ICRISAT sees the future for CSR is to form clusters to create broader watershed areas and achieve more impact from the same resources, coupled with taking a more holistic approach to agricultural development, looking at the whole value chain and facilitating developments from water management all the way through to market linkages.

The biggest challenge in watershed management came when ICRISAT was tasked with reaching 4.3 million farmers in Karnataka within three years (2009-12) with the aim of increasing productivity 5% every year. Watershed had to be only one part of the solution and a holistic approach to agricultural development taken.

Although the principles of being community driven and having science backed solutions were the same, new communications technologies were needed to reach and engage so many farmers. As many as 10,000 farmers were trained to be farmer facilitators. They were paid a nominal fee by the government to take on this additional role and as part of this they were provided tablets with customised information for their area to share with farmers. The farmer facilitators also produced video interviews with farmers and ensured interactive video sessions throughout villages to show successful technologies. Mobile based voice and text messages were also part of the communications to farmers.

The huge success has led to the government of Karnataka supporting a second phase (2013-17) to reach five million famers aiming to increase productivity 20%.

Across Asia and Africa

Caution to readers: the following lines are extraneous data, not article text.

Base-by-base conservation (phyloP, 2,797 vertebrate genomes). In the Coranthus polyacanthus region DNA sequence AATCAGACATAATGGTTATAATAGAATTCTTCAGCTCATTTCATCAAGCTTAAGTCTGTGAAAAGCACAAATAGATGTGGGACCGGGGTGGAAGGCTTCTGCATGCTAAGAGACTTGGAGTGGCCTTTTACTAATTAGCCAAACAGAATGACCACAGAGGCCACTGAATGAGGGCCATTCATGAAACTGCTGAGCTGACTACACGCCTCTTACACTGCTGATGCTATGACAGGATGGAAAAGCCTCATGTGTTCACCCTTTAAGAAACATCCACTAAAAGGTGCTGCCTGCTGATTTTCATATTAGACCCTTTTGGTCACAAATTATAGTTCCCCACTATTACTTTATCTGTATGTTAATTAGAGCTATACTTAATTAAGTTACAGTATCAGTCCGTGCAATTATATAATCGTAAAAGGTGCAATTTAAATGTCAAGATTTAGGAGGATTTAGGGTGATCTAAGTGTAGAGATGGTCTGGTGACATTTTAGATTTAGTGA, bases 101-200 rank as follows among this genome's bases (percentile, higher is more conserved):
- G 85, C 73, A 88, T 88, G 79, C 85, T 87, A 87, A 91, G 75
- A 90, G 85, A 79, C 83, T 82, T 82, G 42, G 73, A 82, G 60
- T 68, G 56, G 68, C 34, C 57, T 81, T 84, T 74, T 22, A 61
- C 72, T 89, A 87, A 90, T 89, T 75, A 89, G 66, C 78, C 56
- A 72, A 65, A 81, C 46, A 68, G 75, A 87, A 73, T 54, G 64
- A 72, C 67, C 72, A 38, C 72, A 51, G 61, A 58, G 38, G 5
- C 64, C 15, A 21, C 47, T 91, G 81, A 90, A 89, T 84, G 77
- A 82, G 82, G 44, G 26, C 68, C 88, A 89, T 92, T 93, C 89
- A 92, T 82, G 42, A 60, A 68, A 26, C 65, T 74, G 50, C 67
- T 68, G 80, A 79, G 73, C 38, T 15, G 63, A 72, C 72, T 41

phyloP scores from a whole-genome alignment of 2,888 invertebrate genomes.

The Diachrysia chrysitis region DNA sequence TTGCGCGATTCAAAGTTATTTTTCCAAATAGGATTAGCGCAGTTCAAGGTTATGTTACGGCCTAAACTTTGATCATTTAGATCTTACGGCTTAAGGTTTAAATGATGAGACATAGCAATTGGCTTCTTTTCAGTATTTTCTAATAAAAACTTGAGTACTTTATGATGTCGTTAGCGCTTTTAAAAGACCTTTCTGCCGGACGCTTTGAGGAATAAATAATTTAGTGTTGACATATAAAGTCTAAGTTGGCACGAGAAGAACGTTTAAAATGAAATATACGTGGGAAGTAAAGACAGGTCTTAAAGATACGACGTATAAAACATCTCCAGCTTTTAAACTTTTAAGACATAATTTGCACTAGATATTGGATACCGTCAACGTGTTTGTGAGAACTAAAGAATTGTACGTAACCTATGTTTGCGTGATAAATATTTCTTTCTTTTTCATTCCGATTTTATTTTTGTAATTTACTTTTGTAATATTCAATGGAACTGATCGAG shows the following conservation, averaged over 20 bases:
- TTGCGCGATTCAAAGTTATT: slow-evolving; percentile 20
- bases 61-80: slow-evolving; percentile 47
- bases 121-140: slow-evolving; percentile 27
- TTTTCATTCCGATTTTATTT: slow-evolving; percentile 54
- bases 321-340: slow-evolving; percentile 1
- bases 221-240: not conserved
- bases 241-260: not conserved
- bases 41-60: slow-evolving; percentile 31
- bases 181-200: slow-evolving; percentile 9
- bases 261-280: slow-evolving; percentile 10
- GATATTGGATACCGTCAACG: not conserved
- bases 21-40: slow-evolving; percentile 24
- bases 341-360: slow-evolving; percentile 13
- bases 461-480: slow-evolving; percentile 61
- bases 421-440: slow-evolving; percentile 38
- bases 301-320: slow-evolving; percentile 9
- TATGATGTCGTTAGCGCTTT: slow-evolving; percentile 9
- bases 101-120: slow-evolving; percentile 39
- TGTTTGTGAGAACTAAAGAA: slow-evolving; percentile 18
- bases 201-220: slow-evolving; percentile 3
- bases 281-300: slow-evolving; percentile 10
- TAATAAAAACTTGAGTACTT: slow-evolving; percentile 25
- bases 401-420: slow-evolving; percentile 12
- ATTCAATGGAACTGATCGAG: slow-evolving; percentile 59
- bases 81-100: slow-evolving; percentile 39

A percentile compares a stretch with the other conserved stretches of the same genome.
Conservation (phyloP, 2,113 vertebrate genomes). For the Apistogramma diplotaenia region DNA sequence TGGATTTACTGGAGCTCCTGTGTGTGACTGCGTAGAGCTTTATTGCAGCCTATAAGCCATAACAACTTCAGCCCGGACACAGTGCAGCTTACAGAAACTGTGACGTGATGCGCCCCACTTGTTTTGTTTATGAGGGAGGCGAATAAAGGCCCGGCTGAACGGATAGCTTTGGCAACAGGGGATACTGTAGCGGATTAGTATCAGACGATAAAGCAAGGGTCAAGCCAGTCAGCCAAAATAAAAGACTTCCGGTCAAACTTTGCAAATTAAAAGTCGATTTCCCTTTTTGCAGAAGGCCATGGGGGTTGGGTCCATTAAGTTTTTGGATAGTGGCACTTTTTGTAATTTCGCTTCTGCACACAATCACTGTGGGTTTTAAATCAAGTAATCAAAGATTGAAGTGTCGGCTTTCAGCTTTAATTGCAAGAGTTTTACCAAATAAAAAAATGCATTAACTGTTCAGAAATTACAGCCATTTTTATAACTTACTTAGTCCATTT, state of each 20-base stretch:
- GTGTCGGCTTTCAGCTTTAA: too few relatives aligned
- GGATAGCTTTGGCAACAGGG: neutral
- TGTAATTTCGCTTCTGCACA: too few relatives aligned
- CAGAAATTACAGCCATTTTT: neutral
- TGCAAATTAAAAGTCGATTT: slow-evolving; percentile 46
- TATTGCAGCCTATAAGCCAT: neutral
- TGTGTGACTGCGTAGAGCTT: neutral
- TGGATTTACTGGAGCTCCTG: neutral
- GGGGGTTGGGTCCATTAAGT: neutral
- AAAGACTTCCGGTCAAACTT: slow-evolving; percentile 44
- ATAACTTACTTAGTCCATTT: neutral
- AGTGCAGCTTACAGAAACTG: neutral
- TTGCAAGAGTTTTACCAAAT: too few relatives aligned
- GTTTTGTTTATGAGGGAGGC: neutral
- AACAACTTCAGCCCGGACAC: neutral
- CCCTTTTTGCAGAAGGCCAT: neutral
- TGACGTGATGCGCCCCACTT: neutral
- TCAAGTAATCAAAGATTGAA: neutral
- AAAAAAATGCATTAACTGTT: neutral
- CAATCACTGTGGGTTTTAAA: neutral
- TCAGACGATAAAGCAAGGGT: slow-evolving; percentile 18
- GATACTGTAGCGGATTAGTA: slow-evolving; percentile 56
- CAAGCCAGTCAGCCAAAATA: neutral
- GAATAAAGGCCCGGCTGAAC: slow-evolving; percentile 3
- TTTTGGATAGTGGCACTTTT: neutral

Now these decades of experience have been taken to other Asian countries and to Africa. The core of the approach remains the same in the different countries, as noted by Tilahun Amede, Principal Scientist with ICRISAT: “Our ‘approach’ was just as critical as the technical solutions. Any efforts had to be both community driven and led by the local authorities and specialists. It was essential that ICRISAT take a catalyst role and provide any technical back up needed.”

Although watershed development had been introduced many years ago in Ethiopia, these were mostly seen as environmental projects to protect natural resources. ICRISAT added a whole new dimension in Ethiopia by integrating agricultural development.

This site in Africa is now becoming a learning site and a showcase where extension agents are getting trained and policy makers learn the costs and benefits of integrated watershed management. This same community was awarded 1 million birr (about USD 50,000) by the regional government to continue improving their watershed and production systems.

The tough environment of the Yewol watershed in the highlands of Ethiopia. (Photo by Joanna Kane-Potaka)

The tough environment of the Yewol watershed in the highlands of Ethiopia. (Photo by Joanna Kane-Potaka)

Farmer Ahmed from the highlands of Ethiopia notes, “When we built terraces, they were as tall as us. Now the terraces are half our height. Our soils were feeding the Nile before. I had seen carrots in the markets but never tasted them. We couldn’t afford to eat what we grow. Now with the watershed work we have grown carrots and potatoes and now are trying cherry trees. I have now eaten carrot and so many more foods.”

With four decades of lessons learnt and proven successful approaches, ICRISAT now needs to reach more areas and more people, especially in the drylands, where 2.5 billion people live.